Tuesday, 22 July 2008

Foster decision is both desperate and selfish

Arlene Foster was elected as a councillor for Enniskillen to Fermanagh District Council in 2005. Subsequently she resigned the local government seat in order to concentrate on her role as MLA and minister in the Northern Ireland Executive. Following the death of Councillor Joe Dodds of the DUP, it transpires that Foster will fight the resultant by-election with the intention of retaining the seat and once again taking up office as a local councillor. The DUP’s decision betrays desperation and disregard for both the electorate and the importance of local government.

The post of Economy Minister should be sufficient to occupy any politician on a full-time basis. Given that Foster has ambitions to become a Westminster MP, there is a possibility that she may be spread still more thinly in two years time. What level of attention would she be able to afford her council constituents and the business of the council given her current duties, never mind if she wins a subsequent election and assumes more? We know that the DUP accords Westminster a low priority, but with its insistence on dual and triple mandates, necessarily constituents are being short-changed.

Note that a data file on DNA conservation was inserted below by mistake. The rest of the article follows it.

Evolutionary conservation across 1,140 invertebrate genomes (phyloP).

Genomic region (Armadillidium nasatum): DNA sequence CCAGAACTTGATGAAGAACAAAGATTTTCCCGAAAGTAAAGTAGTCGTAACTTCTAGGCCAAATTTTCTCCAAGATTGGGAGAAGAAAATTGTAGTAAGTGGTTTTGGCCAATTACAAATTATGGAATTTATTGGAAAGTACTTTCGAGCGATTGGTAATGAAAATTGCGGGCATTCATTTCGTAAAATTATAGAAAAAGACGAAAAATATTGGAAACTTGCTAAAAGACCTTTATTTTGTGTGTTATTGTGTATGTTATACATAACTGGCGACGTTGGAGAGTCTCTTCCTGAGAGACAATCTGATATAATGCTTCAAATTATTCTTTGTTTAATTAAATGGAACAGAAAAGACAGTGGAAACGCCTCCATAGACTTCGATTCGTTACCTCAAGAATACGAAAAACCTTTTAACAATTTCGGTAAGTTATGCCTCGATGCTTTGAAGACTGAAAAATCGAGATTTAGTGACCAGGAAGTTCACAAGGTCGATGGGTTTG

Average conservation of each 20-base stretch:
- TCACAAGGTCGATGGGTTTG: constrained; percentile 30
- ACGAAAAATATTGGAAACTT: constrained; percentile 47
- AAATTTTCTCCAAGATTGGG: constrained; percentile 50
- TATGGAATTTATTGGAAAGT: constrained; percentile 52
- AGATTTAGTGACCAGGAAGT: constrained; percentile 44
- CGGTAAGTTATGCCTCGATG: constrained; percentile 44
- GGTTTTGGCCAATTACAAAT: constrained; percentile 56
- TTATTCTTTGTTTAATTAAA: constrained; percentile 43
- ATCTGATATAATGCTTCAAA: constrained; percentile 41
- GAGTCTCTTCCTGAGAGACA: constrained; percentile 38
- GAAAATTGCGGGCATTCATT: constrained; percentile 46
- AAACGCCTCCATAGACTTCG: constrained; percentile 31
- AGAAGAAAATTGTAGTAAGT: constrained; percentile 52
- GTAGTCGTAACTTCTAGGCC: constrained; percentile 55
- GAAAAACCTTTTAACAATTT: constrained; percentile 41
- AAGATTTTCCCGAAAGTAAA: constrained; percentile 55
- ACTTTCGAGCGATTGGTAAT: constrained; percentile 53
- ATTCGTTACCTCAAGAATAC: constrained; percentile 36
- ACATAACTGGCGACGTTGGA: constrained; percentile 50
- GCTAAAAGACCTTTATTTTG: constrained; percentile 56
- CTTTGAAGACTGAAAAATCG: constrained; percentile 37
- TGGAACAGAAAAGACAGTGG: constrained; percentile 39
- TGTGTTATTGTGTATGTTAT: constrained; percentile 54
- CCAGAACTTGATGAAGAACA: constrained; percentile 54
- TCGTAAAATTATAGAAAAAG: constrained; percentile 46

Another issue attends Foster’s selection for this election. Fermanagh Council’s Ulster Unionist group leader, Bertie Kerr, precipitated a by-election when the DUP tried to co-opt a student called Thomas Hogg to the council as a replacement for Joe Dodds. Kerr was lambasted for his actions, indeed he continues to be lambasted for his actions, which he took on the basis that Hogg was not a suitable candidate for cooption. It seems that now the electorate is to be consulted as to who should represent them at council level, Hogg is not considered a suitable candidate by the DUP either, which begs the question, why was there response to Mr Kerr so vociferous in the first place?

Fielding Arlene Foster in a council election in order to avoid a second by-election defeat is a move which is both desperate and selfish. In conjunction with Iris Robinson’s comments, which increasingly make her sound less a spokesperson for the party’s fundamentalist wing and more someone who is a little unhinged, surely some of the more circumspect unionists who had to swallow hard before casting their vote for the DUP will be encouraged to reconsider?

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